Overview – The crew throw Kes a surprise birthday party (she is turning two years old) on the holodeck. On the bridge, Tuvok and Ensign Kim discover an energy field that ultimately envelops Voyager. The field not only starts to disrupt ship systems such as communications, but it seems to be reorganizing the layout of the ship. Captain Janeway and her crew try to figure out the puzzle that has become Voyager, hoping to figure out what is happening and protect the ship from the unknown energy field.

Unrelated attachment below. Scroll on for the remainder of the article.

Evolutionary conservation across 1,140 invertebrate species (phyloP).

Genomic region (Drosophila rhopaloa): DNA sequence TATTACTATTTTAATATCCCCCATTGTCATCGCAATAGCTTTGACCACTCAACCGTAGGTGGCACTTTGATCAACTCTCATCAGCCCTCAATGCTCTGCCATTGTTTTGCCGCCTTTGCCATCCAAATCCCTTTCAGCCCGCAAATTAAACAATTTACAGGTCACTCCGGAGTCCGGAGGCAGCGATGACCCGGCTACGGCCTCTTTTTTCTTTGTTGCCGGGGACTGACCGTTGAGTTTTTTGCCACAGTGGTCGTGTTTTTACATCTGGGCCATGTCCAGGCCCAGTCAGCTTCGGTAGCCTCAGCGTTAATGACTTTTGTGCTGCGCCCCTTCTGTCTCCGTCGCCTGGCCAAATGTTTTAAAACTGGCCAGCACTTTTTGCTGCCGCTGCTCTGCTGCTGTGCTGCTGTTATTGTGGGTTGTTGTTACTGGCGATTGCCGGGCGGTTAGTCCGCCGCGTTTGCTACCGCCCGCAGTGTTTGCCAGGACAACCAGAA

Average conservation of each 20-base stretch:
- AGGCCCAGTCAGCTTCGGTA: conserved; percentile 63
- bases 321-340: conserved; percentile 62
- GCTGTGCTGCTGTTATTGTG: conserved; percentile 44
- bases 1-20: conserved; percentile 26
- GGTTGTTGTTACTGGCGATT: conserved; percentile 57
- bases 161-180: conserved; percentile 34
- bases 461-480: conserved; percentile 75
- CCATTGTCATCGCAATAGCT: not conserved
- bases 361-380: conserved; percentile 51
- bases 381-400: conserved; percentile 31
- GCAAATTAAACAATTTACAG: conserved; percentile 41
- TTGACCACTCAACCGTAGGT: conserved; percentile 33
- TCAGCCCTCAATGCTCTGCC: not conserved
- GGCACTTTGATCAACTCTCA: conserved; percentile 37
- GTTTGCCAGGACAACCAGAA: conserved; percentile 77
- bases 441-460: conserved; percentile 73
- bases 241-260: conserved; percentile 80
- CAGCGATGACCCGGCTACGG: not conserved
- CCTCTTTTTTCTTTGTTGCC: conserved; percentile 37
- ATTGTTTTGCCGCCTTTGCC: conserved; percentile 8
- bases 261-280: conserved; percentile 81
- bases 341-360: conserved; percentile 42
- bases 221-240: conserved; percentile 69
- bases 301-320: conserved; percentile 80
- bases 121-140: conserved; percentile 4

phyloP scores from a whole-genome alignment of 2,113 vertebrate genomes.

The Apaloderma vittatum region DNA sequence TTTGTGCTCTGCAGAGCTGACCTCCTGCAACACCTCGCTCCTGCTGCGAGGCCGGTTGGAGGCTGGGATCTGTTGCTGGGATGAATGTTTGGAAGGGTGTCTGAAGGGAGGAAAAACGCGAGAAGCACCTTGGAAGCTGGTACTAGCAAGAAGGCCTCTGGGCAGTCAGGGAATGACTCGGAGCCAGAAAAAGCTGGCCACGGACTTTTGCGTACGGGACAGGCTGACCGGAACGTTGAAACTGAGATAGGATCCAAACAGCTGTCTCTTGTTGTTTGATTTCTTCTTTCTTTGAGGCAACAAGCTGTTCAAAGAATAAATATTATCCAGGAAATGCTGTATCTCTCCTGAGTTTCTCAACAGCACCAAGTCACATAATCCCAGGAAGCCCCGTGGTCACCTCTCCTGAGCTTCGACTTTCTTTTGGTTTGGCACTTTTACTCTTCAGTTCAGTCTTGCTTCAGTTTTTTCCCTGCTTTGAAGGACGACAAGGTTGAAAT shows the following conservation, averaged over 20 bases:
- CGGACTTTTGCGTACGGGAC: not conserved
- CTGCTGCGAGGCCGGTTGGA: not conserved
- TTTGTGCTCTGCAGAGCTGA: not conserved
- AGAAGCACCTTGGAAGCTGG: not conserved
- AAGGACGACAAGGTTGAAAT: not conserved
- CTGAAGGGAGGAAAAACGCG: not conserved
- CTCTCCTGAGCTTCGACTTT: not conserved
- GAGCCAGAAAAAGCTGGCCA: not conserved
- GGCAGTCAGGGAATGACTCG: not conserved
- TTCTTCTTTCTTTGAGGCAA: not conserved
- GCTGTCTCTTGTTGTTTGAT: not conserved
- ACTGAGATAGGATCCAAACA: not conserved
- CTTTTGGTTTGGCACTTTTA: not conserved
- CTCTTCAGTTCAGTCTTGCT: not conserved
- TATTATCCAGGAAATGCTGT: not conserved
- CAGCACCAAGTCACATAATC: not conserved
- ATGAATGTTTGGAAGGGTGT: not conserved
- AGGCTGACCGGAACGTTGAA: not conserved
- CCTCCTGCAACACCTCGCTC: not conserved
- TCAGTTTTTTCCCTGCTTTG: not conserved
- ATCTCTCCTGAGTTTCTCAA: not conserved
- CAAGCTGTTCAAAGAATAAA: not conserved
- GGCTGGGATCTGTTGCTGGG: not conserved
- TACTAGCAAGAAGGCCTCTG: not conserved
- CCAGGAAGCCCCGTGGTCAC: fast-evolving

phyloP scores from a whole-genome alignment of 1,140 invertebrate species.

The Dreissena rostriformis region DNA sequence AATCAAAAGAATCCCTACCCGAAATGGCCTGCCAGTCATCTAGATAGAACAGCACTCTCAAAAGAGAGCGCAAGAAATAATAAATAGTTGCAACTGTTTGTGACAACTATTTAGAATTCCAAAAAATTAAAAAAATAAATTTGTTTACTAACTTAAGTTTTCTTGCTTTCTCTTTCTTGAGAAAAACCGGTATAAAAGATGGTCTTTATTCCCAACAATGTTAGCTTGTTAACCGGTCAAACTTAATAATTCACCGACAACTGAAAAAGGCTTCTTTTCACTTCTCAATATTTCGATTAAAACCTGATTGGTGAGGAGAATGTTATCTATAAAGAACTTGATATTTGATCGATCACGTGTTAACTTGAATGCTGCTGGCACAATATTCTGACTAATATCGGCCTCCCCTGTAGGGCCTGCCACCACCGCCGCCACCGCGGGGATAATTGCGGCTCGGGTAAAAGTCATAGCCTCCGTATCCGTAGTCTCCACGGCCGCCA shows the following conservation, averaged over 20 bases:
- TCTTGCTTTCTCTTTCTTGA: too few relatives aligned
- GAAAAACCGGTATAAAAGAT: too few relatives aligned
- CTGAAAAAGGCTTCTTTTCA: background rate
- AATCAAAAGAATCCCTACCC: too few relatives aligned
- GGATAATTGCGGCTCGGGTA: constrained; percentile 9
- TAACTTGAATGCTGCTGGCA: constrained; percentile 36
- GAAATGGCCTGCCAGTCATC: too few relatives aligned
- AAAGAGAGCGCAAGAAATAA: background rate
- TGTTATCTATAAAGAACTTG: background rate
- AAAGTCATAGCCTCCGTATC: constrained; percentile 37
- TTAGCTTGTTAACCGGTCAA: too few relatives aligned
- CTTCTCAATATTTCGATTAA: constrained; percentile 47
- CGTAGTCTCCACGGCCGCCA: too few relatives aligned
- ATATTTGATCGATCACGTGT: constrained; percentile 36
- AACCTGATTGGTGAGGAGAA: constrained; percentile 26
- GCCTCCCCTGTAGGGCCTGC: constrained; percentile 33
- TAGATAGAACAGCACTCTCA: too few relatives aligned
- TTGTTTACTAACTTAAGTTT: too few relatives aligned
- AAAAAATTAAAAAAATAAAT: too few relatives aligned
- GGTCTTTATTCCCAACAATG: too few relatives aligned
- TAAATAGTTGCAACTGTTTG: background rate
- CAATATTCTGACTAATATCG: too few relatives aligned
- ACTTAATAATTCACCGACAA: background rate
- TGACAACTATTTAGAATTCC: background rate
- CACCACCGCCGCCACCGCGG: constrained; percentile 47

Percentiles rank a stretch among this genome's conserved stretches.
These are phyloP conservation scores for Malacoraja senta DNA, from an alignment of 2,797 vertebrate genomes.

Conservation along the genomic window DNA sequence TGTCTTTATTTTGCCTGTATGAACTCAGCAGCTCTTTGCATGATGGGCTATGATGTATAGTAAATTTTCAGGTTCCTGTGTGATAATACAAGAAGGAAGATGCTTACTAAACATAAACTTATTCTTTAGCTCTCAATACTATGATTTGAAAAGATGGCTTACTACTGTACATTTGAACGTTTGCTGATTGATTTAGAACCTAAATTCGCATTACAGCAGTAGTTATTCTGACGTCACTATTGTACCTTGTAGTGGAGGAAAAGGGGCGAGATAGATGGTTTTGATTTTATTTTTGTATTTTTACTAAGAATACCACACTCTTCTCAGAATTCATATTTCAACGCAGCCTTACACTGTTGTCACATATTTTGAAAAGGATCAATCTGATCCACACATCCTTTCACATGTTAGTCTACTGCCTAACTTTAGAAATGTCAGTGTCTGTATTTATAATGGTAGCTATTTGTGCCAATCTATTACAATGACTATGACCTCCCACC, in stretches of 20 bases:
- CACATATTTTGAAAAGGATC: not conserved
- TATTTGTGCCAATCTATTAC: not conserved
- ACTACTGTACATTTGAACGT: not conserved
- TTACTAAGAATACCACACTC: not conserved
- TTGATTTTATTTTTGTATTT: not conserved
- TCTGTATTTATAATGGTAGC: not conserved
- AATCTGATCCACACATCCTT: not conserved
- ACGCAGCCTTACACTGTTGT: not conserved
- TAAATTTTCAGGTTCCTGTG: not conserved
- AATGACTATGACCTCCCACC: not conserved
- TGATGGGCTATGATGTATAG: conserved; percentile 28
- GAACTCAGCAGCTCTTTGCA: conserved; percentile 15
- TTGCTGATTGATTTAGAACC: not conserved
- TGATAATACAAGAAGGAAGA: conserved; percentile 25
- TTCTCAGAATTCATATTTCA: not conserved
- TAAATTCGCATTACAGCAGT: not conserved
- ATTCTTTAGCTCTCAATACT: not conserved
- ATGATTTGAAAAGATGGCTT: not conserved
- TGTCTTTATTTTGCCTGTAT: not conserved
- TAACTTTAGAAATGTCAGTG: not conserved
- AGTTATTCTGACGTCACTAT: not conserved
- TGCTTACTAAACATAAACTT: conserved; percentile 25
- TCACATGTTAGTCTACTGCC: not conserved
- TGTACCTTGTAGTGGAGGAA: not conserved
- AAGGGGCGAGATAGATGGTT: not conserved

Score: 6/10 – This is a twisted little episode that gives us a bit of a sampler of each character. This is good in that everybody has a little something to do, but bad in that nobody is really a focus. The pacing is a bit slow at times, as it seems that a significant portion shows various crew members wandering the hallways. Neelix disappears part way through, which at the time seemed odd that he would just nonchalantly wander away from Chakotay when there was something strange happening to the ship. Some of the humor works, and some of it doesn't. Some of the scenes are a bit clunky, but there are some fairly good momentsas well. To contrast this, there is one part where Janeway, after emerging from a sort of catatonic state, exclaims “It’s talking to me!”. It was done in a way that seemed off to me. In contrast, there is a touching scene where the senior officers are in the holodeck, awaiting the arrival of the mysterious and ominous field. Each crewmember (minus Neelix, who was missing) pairs up with someone. Tom and Harry, Torres and Chakotay, and the Doctor and Kes. The captain is unconscious during this, and Tuvok, in a very touching way, places his hand close to Janeway’s shoulder. While it is a simple gesture, it was a powerful one to me. The ending seems a little anti-climatic at first, but when we learn that the anomaly actually both added and copied information from the ship’s database, it added a little mystery to the story. Sadly, the mystery of where the anomaly came from and the information it gave them was never solved.